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The ELA is proud to welcome our newest member firm: LOGOS  in Iceland!


OSHA’s Proposed Rule a Potential Boost for Unions

Submitted by Firm:
Steptoe & Johnson PLLC - Western Pennsylvania
Article Type:
Legal Update

Imagine a frustrated union organizer having a hard time persuading a group of employees to sign cards. That organizer will undoubtedly be delighted to learn that on August 30, the Occupational Safety and Health Administration (OSHA) announced a proposed rule that would allow unions (and certain others) to participate in OSHA inspections. If the rule is adopted, the organizer can boast that the federal government views unions as having an important role in protecting employees. As the saying goes, “You can’t buy advertising like that.”

As much as unions may be delighted, employers have cause for concern. An OSHA inspection is difficult enough without a potentially antagonistic third party looking for opportunities to criticize. Granted, there are plenty of union representatives and union employees who have a sincere desire to improve safety. But it is naïve to think that some won’t succumb to the temptation to try to exploit their new federally recognized role.

Already some employer voices are sounding the alarm. There is little time to waste. This same rule was adopted by OSHA under the Obama administration and was later reversed by a federal court. It seems logical that on this second attempt, OSHA will be determined to see the proposed rule succeed. The comment period on the proposed rule remains open only until October 30. To leave a comment visit the proposed rule on the Federal Register website and make sure to follow the public submission requirements listed here.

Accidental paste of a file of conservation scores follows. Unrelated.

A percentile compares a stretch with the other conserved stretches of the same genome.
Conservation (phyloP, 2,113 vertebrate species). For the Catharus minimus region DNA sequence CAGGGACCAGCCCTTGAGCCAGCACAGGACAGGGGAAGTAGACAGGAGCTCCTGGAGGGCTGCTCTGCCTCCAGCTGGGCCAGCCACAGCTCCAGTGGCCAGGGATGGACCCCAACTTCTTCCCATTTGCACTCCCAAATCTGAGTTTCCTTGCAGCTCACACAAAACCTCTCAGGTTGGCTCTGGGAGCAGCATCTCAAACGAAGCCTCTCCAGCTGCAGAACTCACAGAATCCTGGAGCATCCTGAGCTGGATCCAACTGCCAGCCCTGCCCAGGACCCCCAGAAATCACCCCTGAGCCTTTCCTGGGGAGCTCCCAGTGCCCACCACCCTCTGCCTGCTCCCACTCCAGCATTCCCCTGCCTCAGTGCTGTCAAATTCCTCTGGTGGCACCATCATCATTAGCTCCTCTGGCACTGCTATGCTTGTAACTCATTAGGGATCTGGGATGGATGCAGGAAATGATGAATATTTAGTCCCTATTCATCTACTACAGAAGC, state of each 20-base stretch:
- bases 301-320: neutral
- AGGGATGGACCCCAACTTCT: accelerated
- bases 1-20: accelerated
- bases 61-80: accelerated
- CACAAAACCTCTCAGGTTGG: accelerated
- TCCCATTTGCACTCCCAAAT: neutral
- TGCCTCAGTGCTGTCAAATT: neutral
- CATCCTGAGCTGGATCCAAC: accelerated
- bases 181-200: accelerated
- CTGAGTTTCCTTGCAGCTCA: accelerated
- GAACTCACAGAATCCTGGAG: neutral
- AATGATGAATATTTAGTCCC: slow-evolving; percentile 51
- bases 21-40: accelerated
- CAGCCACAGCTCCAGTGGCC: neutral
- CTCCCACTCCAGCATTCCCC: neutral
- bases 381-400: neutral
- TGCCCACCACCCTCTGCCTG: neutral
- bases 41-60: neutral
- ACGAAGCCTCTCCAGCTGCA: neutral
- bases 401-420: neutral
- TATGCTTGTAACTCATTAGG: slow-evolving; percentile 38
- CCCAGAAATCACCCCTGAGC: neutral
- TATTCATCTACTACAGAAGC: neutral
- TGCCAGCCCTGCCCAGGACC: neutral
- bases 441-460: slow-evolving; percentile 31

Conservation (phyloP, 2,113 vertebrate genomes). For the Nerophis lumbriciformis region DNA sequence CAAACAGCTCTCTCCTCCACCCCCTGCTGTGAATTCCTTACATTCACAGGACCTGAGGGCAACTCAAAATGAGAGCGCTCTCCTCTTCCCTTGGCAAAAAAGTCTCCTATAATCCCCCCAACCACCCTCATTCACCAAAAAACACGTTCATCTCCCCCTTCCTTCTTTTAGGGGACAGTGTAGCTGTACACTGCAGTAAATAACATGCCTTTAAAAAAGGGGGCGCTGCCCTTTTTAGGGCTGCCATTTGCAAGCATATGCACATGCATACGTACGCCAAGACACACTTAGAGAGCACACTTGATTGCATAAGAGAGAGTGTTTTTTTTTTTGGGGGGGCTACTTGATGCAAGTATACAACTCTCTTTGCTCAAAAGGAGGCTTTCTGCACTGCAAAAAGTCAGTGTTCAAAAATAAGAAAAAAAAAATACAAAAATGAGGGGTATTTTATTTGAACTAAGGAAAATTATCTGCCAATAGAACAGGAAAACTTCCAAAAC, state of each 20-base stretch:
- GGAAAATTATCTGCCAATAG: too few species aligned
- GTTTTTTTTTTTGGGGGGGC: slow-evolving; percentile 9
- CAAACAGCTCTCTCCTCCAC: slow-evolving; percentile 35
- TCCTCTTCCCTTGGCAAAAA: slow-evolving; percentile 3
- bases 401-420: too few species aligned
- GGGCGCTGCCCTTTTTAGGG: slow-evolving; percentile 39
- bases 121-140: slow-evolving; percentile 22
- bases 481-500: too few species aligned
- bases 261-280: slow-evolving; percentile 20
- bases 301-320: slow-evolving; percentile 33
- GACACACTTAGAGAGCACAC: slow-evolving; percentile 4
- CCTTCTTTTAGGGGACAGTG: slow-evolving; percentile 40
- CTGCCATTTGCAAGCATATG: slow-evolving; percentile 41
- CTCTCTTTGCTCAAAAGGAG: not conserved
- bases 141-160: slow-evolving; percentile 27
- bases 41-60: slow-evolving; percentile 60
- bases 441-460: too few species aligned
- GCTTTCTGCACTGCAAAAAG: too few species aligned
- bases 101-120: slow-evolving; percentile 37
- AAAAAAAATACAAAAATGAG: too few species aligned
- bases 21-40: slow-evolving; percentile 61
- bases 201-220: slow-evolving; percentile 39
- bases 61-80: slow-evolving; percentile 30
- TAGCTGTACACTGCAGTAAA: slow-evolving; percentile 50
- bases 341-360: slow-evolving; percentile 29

This latest proposed rule by OSHA follows a slew of new rules and decisions by OSHA’s sister agency, the National Labor Relations Board. Considered together, the rules and decisions establish a much easier path for union organizers to follow. Employers would be wise to take note of the direction the tide is flowing and review their policies and practices before they are confronted by an organizing effort.

For any questions regarding this new rule and how it may apply to your business, please contact the author or a member of the Steptoe & Johnson Labor Relations Team or Workplace Safety/OSHA Team.